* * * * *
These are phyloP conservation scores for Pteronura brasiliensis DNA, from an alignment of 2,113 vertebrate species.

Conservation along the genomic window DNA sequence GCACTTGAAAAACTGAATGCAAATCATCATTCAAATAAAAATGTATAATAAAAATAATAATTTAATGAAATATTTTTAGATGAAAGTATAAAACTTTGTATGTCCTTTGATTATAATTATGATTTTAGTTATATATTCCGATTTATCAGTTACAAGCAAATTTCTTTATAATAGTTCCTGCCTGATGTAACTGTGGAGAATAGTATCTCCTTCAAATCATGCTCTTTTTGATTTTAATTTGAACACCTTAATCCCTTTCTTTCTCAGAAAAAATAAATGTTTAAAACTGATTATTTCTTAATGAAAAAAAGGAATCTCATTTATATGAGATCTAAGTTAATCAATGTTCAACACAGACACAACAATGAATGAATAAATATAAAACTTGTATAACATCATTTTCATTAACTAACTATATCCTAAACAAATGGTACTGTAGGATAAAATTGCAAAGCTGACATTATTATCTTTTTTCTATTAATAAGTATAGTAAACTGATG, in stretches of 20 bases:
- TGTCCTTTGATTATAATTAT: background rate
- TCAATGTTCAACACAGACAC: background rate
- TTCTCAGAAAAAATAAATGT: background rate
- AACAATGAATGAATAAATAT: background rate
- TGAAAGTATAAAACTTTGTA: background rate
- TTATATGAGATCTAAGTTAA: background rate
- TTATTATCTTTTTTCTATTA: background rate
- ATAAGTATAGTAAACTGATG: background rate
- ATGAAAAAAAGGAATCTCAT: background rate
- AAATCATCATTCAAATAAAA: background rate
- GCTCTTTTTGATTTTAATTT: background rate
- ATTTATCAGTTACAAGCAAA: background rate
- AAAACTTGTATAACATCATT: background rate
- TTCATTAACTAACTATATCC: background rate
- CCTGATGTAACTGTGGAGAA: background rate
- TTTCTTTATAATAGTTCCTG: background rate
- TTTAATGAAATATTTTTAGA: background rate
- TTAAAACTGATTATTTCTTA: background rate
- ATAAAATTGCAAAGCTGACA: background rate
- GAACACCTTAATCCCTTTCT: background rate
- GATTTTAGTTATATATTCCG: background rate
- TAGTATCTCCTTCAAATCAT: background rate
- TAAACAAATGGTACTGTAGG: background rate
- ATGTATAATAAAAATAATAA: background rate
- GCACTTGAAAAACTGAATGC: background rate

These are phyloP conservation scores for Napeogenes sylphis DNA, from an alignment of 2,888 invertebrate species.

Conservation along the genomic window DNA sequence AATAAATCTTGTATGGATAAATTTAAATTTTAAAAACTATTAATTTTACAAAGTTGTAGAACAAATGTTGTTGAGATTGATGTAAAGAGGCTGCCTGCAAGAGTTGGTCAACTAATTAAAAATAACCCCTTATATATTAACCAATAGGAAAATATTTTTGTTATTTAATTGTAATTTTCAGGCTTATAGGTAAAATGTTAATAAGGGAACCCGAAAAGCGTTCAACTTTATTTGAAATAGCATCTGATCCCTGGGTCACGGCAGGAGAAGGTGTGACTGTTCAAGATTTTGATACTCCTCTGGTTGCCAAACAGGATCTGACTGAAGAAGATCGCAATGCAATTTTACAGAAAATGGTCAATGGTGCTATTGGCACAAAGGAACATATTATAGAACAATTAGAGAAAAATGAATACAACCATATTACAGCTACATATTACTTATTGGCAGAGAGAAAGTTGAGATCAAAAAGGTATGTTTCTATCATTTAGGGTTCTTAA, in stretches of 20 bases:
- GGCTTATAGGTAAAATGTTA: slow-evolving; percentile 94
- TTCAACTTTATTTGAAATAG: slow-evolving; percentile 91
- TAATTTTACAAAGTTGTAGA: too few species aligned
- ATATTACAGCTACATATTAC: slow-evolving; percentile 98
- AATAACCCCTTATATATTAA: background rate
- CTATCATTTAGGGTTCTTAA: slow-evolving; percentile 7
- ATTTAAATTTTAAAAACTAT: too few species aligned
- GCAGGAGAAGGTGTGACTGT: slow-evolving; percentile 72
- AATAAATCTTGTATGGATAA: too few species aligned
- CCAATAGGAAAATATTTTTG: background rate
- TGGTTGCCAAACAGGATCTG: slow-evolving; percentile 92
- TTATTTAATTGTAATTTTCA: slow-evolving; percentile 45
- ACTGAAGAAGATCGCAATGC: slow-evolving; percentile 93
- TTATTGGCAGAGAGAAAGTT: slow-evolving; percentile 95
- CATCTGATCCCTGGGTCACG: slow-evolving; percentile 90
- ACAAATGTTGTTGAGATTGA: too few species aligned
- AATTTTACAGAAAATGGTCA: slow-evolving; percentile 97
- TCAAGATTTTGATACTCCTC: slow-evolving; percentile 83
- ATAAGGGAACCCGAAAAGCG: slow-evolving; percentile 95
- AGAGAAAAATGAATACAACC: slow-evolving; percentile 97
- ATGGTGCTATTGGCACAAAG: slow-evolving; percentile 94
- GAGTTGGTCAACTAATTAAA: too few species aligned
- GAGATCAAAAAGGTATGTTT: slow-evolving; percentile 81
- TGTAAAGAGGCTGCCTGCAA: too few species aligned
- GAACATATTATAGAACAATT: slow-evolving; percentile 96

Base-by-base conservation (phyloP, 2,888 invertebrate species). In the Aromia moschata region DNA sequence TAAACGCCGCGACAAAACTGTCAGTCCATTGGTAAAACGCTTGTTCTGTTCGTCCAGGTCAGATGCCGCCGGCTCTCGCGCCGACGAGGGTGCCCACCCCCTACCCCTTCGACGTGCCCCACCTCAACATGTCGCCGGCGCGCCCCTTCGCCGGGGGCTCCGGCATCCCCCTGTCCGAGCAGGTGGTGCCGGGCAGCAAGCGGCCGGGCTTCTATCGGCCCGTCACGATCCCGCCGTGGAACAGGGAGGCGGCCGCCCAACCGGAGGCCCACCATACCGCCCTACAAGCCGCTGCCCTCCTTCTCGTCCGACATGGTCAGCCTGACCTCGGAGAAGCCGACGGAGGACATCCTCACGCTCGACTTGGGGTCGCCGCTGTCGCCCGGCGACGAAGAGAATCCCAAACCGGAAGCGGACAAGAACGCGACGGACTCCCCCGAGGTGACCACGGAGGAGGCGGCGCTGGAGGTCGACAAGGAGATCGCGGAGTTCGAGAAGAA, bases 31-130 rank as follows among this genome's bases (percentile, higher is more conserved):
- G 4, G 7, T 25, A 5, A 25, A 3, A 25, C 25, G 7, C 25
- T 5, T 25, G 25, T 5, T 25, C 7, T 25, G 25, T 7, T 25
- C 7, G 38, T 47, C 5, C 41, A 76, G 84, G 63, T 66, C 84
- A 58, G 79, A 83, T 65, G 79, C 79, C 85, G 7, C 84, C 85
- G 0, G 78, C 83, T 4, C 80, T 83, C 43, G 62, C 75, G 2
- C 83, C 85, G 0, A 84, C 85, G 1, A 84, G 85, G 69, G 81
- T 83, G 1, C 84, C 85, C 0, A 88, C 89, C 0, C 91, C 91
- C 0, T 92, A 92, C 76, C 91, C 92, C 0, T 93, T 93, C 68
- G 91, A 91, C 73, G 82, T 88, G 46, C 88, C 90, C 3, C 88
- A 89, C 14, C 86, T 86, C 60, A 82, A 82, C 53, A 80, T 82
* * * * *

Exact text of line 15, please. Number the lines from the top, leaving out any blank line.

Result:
- AAAACTTGTATAACATCATT: background rate